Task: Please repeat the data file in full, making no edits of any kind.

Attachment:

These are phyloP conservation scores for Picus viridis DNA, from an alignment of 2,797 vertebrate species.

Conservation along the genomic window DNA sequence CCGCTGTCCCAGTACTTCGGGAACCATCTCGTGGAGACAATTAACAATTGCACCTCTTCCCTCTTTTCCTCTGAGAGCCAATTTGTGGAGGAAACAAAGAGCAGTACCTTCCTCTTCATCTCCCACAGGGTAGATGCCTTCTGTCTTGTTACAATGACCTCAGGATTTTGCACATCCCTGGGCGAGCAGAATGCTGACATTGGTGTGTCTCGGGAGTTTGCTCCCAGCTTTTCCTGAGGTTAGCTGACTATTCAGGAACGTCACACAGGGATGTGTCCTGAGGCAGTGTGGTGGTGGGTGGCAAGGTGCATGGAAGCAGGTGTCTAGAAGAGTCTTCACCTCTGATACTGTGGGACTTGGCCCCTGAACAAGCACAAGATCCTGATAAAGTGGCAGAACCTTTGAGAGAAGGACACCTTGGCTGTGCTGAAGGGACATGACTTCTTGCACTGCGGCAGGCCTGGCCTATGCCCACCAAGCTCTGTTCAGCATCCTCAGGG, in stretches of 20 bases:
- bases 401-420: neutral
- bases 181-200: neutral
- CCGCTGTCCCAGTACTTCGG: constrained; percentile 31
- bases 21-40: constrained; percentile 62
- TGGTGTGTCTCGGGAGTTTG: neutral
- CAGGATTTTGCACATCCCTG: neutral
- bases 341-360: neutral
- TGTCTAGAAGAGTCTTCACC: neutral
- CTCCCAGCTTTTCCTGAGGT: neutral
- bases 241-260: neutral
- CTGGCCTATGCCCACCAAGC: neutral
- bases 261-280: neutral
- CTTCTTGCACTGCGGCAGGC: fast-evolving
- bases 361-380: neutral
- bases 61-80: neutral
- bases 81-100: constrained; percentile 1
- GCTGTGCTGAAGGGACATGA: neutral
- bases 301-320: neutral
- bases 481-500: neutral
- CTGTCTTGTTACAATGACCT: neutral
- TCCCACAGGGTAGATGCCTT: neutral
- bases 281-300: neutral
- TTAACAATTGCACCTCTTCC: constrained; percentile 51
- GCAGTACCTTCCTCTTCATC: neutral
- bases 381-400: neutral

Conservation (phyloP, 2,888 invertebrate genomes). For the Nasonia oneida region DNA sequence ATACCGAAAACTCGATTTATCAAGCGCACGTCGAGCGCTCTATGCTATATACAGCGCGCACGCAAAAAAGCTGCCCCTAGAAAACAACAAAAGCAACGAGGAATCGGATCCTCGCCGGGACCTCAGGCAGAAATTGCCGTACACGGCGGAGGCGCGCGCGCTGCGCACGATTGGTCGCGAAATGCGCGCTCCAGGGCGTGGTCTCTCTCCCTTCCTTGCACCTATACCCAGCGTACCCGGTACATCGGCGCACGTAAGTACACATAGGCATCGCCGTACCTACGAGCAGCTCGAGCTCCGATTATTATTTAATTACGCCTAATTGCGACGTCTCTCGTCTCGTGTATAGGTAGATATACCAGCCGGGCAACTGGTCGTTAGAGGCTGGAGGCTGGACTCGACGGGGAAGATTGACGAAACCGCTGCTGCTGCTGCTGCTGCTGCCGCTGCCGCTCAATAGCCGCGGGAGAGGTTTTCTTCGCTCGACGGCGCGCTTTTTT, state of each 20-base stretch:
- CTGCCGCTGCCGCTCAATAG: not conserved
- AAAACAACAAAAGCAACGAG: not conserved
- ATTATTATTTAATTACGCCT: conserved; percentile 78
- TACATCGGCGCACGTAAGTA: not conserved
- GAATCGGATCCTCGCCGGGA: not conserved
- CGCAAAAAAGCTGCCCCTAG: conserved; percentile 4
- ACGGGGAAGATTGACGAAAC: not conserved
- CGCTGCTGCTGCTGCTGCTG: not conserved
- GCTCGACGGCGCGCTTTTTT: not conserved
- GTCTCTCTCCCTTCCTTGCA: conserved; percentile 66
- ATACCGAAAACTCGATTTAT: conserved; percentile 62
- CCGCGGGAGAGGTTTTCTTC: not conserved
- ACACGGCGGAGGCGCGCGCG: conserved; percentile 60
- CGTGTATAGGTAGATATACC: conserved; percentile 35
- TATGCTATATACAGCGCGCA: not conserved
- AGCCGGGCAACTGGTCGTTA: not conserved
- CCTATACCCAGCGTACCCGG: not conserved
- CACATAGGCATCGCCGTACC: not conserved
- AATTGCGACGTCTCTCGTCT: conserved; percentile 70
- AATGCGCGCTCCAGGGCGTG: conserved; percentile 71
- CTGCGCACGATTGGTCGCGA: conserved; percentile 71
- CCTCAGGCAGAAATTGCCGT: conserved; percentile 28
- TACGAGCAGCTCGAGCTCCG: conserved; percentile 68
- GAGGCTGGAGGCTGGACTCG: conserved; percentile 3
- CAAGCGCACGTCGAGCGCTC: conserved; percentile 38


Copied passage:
These are phyloP conservation scores for Picus viridis DNA, from an alignment of 2,797 vertebrate species.

Conservation along the genomic window DNA sequence CCGCTGTCCCAGTACTTCGGGAACCATCTCGTGGAGACAATTAACAATTGCACCTCTTCCCTCTTTTCCTCTGAGAGCCAATTTGTGGAGGAAACAAAGAGCAGTACCTTCCTCTTCATCTCCCACAGGGTAGATGCCTTCTGTCTTGTTACAATGACCTCAGGATTTTGCACATCCCTGGGCGAGCAGAATGCTGACATTGGTGTGTCTCGGGAGTTTGCTCCCAGCTTTTCCTGAGGTTAGCTGACTATTCAGGAACGTCACACAGGGATGTGTCCTGAGGCAGTGTGGTGGTGGGTGGCAAGGTGCATGGAAGCAGGTGTCTAGAAGAGTCTTCACCTCTGATACTGTGGGACTTGGCCCCTGAACAAGCACAAGATCCTGATAAAGTGGCAGAACCTTTGAGAGAAGGACACCTTGGCTGTGCTGAAGGGACATGACTTCTTGCACTGCGGCAGGCCTGGCCTATGCCCACCAAGCTCTGTTCAGCATCCTCAGGG, in stretches of 20 bases:
- bases 401-420: neutral
- bases 181-200: neutral
- CCGCTGTCCCAGTACTTCGG: constrained; percentile 31
- bases 21-40: constrained; percentile 62
- TGGTGTGTCTCGGGAGTTTG: neutral
- CAGGATTTTGCACATCCCTG: neutral
- bases 341-360: neutral
- TGTCTAGAAGAGTCTTCACC: neutral
- CTCCCAGCTTTTCCTGAGGT: neutral
- bases 241-260: neutral
- CTGGCCTATGCCCACCAAGC: neutral
- bases 261-280: neutral
- CTTCTTGCACTGCGGCAGGC: fast-evolving
- bases 361-380: neutral
- bases 61-80: neutral
- bases 81-100: constrained; percentile 1
- GCTGTGCTGAAGGGACATGA: neutral
- bases 301-320: neutral
- bases 481-500: neutral
- CTGTCTTGTTACAATGACCT: neutral
- TCCCACAGGGTAGATGCCTT: neutral
- bases 281-300: neutral
- TTAACAATTGCACCTCTTCC: constrained; percentile 51
- GCAGTACCTTCCTCTTCATC: neutral
- bases 381-400: neutral

Conservation (phyloP, 2,888 invertebrate genomes). For the Nasonia oneida region DNA sequence ATACCGAAAACTCGATTTATCAAGCGCACGTCGAGCGCTCTATGCTATATACAGCGCGCACGCAAAAAAGCTGCCCCTAGAAAACAACAAAAGCAACGAGGAATCGGATCCTCGCCGGGACCTCAGGCAGAAATTGCCGTACACGGCGGAGGCGCGCGCGCTGCGCACGATTGGTCGCGAAATGCGCGCTCCAGGGCGTGGTCTCTCTCCCTTCCTTGCACCTATACCCAGCGTACCCGGTACATCGGCGCACGTAAGTACACATAGGCATCGCCGTACCTACGAGCAGCTCGAGCTCCGATTATTATTTAATTACGCCTAATTGCGACGTCTCTCGTCTCGTGTATAGGTAGATATACCAGCCGGGCAACTGGTCGTTAGAGGCTGGAGGCTGGACTCGACGGGGAAGATTGACGAAACCGCTGCTGCTGCTGCTGCTGCTGCCGCTGCCGCTCAATAGCCGCGGGAGAGGTTTTCTTCGCTCGACGGCGCGCTTTTTT, state of each 20-base stretch:
- CTGCCGCTGCCGCTCAATAG: not conserved
- AAAACAACAAAAGCAACGAG: not conserved
- ATTATTATTTAATTACGCCT: conserved; percentile 78
- TACATCGGCGCACGTAAGTA: not conserved
- GAATCGGATCCTCGCCGGGA: not conserved
- CGCAAAAAAGCTGCCCCTAG: conserved; percentile 4
- ACGGGGAAGATTGACGAAAC: not conserved
- CGCTGCTGCTGCTGCTGCTG: not conserved
- GCTCGACGGCGCGCTTTTTT: not conserved
- GTCTCTCTCCCTTCCTTGCA: conserved; percentile 66
- ATACCGAAAACTCGATTTAT: conserved; percentile 62
- CCGCGGGAGAGGTTTTCTTC: not conserved
- ACACGGCGGAGGCGCGCGCG: conserved; percentile 60
- CGTGTATAGGTAGATATACC: conserved; percentile 35
- TATGCTATATACAGCGCGCA: not conserved
- AGCCGGGCAACTGGTCGTTA: not conserved
- CCTATACCCAGCGTACCCGG: not conserved
- CACATAGGCATCGCCGTACC: not conserved
- AATTGCGACGTCTCTCGTCT: conserved; percentile 70
- AATGCGCGCTCCAGGGCGTG: conserved; percentile 71
- CTGCGCACGATTGGTCGCGA: conserved; percentile 71
- CCTCAGGCAGAAATTGCCGT: conserved; percentile 28
- TACGAGCAGCTCGAGCTCCG: conserved; percentile 68
- GAGGCTGGAGGCTGGACTCG: conserved; percentile 3
- CAAGCGCACGTCGAGCGCTC: conserved; percentile 38